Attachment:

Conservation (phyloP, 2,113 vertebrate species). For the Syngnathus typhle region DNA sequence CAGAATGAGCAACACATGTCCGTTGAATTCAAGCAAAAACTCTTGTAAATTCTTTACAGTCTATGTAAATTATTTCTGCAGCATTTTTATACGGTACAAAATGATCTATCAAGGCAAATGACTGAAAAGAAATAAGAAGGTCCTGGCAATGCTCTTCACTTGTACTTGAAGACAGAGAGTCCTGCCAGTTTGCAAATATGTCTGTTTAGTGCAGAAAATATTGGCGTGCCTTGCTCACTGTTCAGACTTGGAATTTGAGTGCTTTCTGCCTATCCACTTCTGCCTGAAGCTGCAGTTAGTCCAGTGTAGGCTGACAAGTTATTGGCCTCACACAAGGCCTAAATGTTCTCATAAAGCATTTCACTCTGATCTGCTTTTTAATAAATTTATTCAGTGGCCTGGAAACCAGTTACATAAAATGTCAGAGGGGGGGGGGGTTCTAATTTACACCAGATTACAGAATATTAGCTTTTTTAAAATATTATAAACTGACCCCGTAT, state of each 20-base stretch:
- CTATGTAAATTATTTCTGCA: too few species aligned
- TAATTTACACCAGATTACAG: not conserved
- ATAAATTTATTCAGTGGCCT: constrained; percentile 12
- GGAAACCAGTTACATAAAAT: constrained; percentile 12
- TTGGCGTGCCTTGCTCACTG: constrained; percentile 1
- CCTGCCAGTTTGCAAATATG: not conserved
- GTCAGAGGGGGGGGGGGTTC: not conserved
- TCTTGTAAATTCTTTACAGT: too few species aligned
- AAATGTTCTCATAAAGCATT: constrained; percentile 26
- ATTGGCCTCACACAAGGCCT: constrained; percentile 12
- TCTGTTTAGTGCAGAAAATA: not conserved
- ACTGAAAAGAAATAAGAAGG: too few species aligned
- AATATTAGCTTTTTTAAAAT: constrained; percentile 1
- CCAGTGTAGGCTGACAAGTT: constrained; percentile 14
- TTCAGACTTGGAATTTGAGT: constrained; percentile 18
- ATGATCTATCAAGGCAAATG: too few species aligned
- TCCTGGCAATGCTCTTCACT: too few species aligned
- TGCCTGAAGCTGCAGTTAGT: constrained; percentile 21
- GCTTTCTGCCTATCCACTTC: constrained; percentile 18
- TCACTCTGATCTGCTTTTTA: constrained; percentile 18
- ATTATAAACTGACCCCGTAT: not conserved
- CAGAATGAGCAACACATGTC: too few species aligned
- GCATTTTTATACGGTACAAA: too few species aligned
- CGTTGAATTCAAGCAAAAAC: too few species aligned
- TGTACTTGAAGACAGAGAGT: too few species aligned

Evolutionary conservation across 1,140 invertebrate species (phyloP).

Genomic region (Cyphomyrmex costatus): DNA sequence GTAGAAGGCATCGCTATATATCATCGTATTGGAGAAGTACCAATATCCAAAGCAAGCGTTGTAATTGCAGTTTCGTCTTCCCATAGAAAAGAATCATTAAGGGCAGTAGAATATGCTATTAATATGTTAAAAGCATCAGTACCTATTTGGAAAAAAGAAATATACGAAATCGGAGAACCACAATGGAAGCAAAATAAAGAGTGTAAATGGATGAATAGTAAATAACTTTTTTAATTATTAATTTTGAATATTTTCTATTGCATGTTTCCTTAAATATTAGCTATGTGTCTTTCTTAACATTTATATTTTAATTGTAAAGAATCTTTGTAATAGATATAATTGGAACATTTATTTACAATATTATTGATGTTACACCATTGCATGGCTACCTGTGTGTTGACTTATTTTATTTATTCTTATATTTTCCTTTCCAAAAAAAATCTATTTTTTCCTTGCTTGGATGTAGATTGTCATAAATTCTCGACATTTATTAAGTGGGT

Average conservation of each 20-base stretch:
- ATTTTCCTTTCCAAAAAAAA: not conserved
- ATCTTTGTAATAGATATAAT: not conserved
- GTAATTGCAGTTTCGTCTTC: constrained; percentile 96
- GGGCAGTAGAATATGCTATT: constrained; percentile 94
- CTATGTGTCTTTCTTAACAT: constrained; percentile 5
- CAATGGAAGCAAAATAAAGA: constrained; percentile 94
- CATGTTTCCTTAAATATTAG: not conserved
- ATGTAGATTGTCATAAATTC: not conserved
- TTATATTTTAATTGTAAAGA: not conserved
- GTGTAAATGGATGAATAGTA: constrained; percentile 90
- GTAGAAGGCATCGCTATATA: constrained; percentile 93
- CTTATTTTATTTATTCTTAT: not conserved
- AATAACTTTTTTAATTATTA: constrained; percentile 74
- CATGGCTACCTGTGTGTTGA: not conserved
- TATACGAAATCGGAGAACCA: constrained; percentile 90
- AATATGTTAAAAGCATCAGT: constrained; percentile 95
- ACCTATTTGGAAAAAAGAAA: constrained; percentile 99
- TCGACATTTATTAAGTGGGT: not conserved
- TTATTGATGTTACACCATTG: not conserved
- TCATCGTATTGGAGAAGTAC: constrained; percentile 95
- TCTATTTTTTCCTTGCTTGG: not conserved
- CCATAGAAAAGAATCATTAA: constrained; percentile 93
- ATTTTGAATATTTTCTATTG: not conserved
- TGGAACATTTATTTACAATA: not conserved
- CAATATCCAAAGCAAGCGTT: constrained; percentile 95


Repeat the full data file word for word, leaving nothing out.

Conservation (phyloP, 2,113 vertebrate species). For the Syngnathus typhle region DNA sequence CAGAATGAGCAACACATGTCCGTTGAATTCAAGCAAAAACTCTTGTAAATTCTTTACAGTCTATGTAAATTATTTCTGCAGCATTTTTATACGGTACAAAATGATCTATCAAGGCAAATGACTGAAAAGAAATAAGAAGGTCCTGGCAATGCTCTTCACTTGTACTTGAAGACAGAGAGTCCTGCCAGTTTGCAAATATGTCTGTTTAGTGCAGAAAATATTGGCGTGCCTTGCTCACTGTTCAGACTTGGAATTTGAGTGCTTTCTGCCTATCCACTTCTGCCTGAAGCTGCAGTTAGTCCAGTGTAGGCTGACAAGTTATTGGCCTCACACAAGGCCTAAATGTTCTCATAAAGCATTTCACTCTGATCTGCTTTTTAATAAATTTATTCAGTGGCCTGGAAACCAGTTACATAAAATGTCAGAGGGGGGGGGGGTTCTAATTTACACCAGATTACAGAATATTAGCTTTTTTAAAATATTATAAACTGACCCCGTAT, state of each 20-base stretch:
- CTATGTAAATTATTTCTGCA: too few species aligned
- TAATTTACACCAGATTACAG: not conserved
- ATAAATTTATTCAGTGGCCT: constrained; percentile 12
- GGAAACCAGTTACATAAAAT: constrained; percentile 12
- TTGGCGTGCCTTGCTCACTG: constrained; percentile 1
- CCTGCCAGTTTGCAAATATG: not conserved
- GTCAGAGGGGGGGGGGGTTC: not conserved
- TCTTGTAAATTCTTTACAGT: too few species aligned
- AAATGTTCTCATAAAGCATT: constrained; percentile 26
- ATTGGCCTCACACAAGGCCT: constrained; percentile 12
- TCTGTTTAGTGCAGAAAATA: not conserved
- ACTGAAAAGAAATAAGAAGG: too few species aligned
- AATATTAGCTTTTTTAAAAT: constrained; percentile 1
- CCAGTGTAGGCTGACAAGTT: constrained; percentile 14
- TTCAGACTTGGAATTTGAGT: constrained; percentile 18
- ATGATCTATCAAGGCAAATG: too few species aligned
- TCCTGGCAATGCTCTTCACT: too few species aligned
- TGCCTGAAGCTGCAGTTAGT: constrained; percentile 21
- GCTTTCTGCCTATCCACTTC: constrained; percentile 18
- TCACTCTGATCTGCTTTTTA: constrained; percentile 18
- ATTATAAACTGACCCCGTAT: not conserved
- CAGAATGAGCAACACATGTC: too few species aligned
- GCATTTTTATACGGTACAAA: too few species aligned
- CGTTGAATTCAAGCAAAAAC: too few species aligned
- TGTACTTGAAGACAGAGAGT: too few species aligned

Evolutionary conservation across 1,140 invertebrate species (phyloP).

Genomic region (Cyphomyrmex costatus): DNA sequence GTAGAAGGCATCGCTATATATCATCGTATTGGAGAAGTACCAATATCCAAAGCAAGCGTTGTAATTGCAGTTTCGTCTTCCCATAGAAAAGAATCATTAAGGGCAGTAGAATATGCTATTAATATGTTAAAAGCATCAGTACCTATTTGGAAAAAAGAAATATACGAAATCGGAGAACCACAATGGAAGCAAAATAAAGAGTGTAAATGGATGAATAGTAAATAACTTTTTTAATTATTAATTTTGAATATTTTCTATTGCATGTTTCCTTAAATATTAGCTATGTGTCTTTCTTAACATTTATATTTTAATTGTAAAGAATCTTTGTAATAGATATAATTGGAACATTTATTTACAATATTATTGATGTTACACCATTGCATGGCTACCTGTGTGTTGACTTATTTTATTTATTCTTATATTTTCCTTTCCAAAAAAAATCTATTTTTTCCTTGCTTGGATGTAGATTGTCATAAATTCTCGACATTTATTAAGTGGGT

Average conservation of each 20-base stretch:
- ATTTTCCTTTCCAAAAAAAA: not conserved
- ATCTTTGTAATAGATATAAT: not conserved
- GTAATTGCAGTTTCGTCTTC: constrained; percentile 96
- GGGCAGTAGAATATGCTATT: constrained; percentile 94
- CTATGTGTCTTTCTTAACAT: constrained; percentile 5
- CAATGGAAGCAAAATAAAGA: constrained; percentile 94
- CATGTTTCCTTAAATATTAG: not conserved
- ATGTAGATTGTCATAAATTC: not conserved
- TTATATTTTAATTGTAAAGA: not conserved
- GTGTAAATGGATGAATAGTA: constrained; percentile 90
- GTAGAAGGCATCGCTATATA: constrained; percentile 93
- CTTATTTTATTTATTCTTAT: not conserved
- AATAACTTTTTTAATTATTA: constrained; percentile 74
- CATGGCTACCTGTGTGTTGA: not conserved
- TATACGAAATCGGAGAACCA: constrained; percentile 90
- AATATGTTAAAAGCATCAGT: constrained; percentile 95
- ACCTATTTGGAAAAAAGAAA: constrained; percentile 99
- TCGACATTTATTAAGTGGGT: not conserved
- TTATTGATGTTACACCATTG: not conserved
- TCATCGTATTGGAGAAGTAC: constrained; percentile 95
- TCTATTTTTTCCTTGCTTGG: not conserved
- CCATAGAAAAGAATCATTAA: constrained; percentile 93
- ATTTTGAATATTTTCTATTG: not conserved
- TGGAACATTTATTTACAATA: not conserved
- CAATATCCAAAGCAAGCGTT: constrained; percentile 95